The first layer, closest to the surface of Earth, is known as the troposphere. It extends about 17 km from the ground on average, but can extend higher closer to the equator, or lower around the poles. This region contains about 80 percent of the atmosphere's mass and 99 percent of its water vapor.

Troposphere. Source

After the troposphere is the stratosphere, but in between is the tropopause. The tropopause is the boundary between the troposphere and the stratosphere. It is a region of nearly uniform temperature and complete dryness. It also marks a change of a different, and more interesting, kind. If anybody has ever climbed a mountain, they're sure to have noticed that the air becomes colder the higher they get. This is an aspect of the troposphere that seems intuitive. However, temperatures don't behave this way in the stratosphere. Instead of cooling as the altitude increases, the stratosphere actually warms up. This is because it contains most of the atmosphere's ozone (O3) which absorbs ultraviolet radiation from the sun, converting it to heat. This layer can begin at as low as 10 km and go to around 50 km. These boundaries, like all atmospheric layers, are subject to change with season, storms and other effects, however.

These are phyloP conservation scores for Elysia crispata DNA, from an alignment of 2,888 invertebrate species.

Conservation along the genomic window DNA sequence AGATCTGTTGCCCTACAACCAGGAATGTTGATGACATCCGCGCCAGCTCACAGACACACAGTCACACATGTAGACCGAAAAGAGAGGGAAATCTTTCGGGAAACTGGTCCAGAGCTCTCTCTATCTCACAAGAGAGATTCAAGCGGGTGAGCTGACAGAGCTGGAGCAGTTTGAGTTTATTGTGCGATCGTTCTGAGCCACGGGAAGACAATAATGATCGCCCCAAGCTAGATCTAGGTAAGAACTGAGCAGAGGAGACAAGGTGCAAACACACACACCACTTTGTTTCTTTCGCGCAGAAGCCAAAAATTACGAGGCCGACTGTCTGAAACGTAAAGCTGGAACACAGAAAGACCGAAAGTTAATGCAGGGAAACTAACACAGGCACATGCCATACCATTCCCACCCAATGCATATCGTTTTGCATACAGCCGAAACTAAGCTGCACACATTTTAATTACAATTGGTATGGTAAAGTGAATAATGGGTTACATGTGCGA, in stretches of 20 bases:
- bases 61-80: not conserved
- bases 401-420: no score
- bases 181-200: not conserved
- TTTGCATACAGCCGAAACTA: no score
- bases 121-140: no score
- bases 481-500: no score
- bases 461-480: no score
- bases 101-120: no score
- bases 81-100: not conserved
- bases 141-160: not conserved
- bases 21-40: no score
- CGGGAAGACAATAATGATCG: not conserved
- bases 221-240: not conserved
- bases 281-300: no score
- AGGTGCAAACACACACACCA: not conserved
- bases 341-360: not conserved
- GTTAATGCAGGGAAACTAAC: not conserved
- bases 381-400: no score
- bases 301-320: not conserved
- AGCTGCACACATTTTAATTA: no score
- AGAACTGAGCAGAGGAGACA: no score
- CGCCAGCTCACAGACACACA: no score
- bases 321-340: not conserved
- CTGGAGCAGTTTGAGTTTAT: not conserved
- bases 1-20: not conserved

Atmospheric boundaries. Source

Another look at atmospheric boundaries. Source

Next we have the mesosphere. By this point the air is really thin and the temperature is really low. However, the mesosphere goes back to the more intuitive "cooling with increased height" temperature scheme. There's not much to say about the mesosphere. It begins at around 50 km and ends somewhere around 100 km, but again, this is subject to change depending on the season.
Above the mesosphere and before the next layer is another boundary layer. This boundary, known as the mesopause, is unique because it can reach the coldest temperatures found naturally anywhere on Earth. It can get as low as 130 K, that's -143 C or -225 F. That's really, really cold.